MrTopStep's 10 Favorite Warren Buffett Quotes:
- "Rule No. 1: never lose money; rule No. 2: don't forget rule No. 1.″
- "Honesty is a very expensive gift, Don't expect it from cheap people."
- "The most important thing to do if you find yourself in a hole is to stop digging."
- "Risk comes from not knowing what you're doing."
- "You never know who's swimming naked until the tide goes out."
- "The stock market is a no-called-strike game. You don't have to swing at everything-you can wait for your pitch."
- "I have pledged…to always run Berkshire (BRK.A) with more than ample cash…I will not trade even a night's sleep for the chance of extra profits."
- "Be fearful when others are greedy and greedy when others are fearful."
- "It's better to hang out with people better than you. Pick out associates whose behavior is better than yours and you'll drift in that direction."
- "I always knew I was going to be rich. I don't think I ever doubted it for a minute."
Over the weekend it was revealed that a big investment firm had uncovered the secrets of Warren Buffett's trading methodology. A New York University professor and a well-known company, AQR Capital Management, one of the largest and most sophisticated money management firms in the business, teamed up to research and discover his secrets.
The study published by the National Bureau of Economic Research, claims to have uncovered Warren Buffett's secret "formula" for investing. But it contained some rather unsurprising conclusions.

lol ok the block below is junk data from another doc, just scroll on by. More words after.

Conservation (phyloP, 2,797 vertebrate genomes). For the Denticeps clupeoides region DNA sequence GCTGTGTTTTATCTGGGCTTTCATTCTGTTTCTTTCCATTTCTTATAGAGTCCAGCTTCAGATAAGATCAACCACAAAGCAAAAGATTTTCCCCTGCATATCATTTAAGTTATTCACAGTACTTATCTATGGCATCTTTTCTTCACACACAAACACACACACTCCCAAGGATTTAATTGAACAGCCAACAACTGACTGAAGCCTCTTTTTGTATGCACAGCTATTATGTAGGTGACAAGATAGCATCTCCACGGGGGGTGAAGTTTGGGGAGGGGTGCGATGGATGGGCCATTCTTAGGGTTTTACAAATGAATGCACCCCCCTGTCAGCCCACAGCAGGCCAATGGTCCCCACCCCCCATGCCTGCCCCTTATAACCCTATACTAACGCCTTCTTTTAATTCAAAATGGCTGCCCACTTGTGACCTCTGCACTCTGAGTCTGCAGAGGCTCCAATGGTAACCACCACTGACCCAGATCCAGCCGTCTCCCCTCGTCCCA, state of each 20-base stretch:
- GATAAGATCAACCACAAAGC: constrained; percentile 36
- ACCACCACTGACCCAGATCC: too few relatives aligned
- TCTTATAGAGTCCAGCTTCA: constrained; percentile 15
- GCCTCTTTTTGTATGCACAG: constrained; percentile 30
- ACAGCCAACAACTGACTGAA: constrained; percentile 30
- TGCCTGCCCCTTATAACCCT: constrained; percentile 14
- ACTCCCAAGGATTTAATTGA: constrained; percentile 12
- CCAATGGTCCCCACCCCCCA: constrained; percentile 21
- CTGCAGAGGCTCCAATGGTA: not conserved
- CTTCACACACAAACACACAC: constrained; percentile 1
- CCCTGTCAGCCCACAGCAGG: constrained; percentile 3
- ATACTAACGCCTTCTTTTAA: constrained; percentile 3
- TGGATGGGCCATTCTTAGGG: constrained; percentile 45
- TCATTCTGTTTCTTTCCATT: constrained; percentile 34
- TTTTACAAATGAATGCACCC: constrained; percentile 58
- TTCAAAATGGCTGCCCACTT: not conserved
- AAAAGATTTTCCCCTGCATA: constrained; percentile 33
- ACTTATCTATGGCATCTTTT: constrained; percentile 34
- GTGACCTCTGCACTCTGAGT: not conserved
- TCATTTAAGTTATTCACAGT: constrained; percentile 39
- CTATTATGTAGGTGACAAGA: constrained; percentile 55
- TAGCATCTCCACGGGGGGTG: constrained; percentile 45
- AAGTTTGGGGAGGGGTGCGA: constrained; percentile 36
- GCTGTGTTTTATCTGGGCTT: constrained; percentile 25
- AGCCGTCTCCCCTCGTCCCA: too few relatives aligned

They were unsurprising because Buffett and his partner, Charlie Munger, have more than just hinted at the keys to their long-term strategy of investing in undervalued quality companies. They've actually spelled them out, often in plain, clear instructions. Buffett's investment "secret formula" is not nearly as secret as Big Mac special sauce or KFC's eleven herbs and spices.
That's because it isn't a system or formula. It's about beliefs, attitudes, qualities of character. You can see that character in the plain, smart, direct, and often funny writing in his annual reports, which I and many other B-school communication profs have used as examples of great business writing.
Among the study's conclusions:
- Buffett focuses on "cheap, safe, quality stocks," meaning well-run companies whose stock price does not currently reflect their full value. He once wrote, "Whether we're talking about socks or stocks, I like buying quality merchandise when it is marked down."
When he makes a simple, common-sense statement like that, it's not to "dumb down" his system, but to keep his focus on the big picture and not get lost in the minutiae of analysis.
- He looks for stocks that have low volatility. Set this idea next to another oft-quoted Buffettism: "Be fearful when others are greedy and greedy when others are fearful."
Volatility is a way to quantify fear; this is why the VIX is nicknamed the "fear index." But if a stock's volatility is low, that means that the fear of owning that stock is low. Or does it?
Fear and greed are two sides of the same coin. Greed is often really the fear of not owning the stock or futures contract, the fear of missing out on the big move. And when do big moves happen? When the stock price is jumping around, i.e. when it is volatile.
Watching a stock like CostCo (COST) steadily go up was like watching paint dry, but it was profitable for both Berkshire-Hathaway and the Bill and Melinda Gates Foundation. If Buffett's "formula" could be described in a word, that word would be "boring." Wonderfully, profitably, enjoyably boring.
- He enhances leverage by borrowing judiciously to buy more of the stocks he picks. That leverage is covered by the "more than ample cash" of Berkshire's other companies, particularly insurance giant GEICO.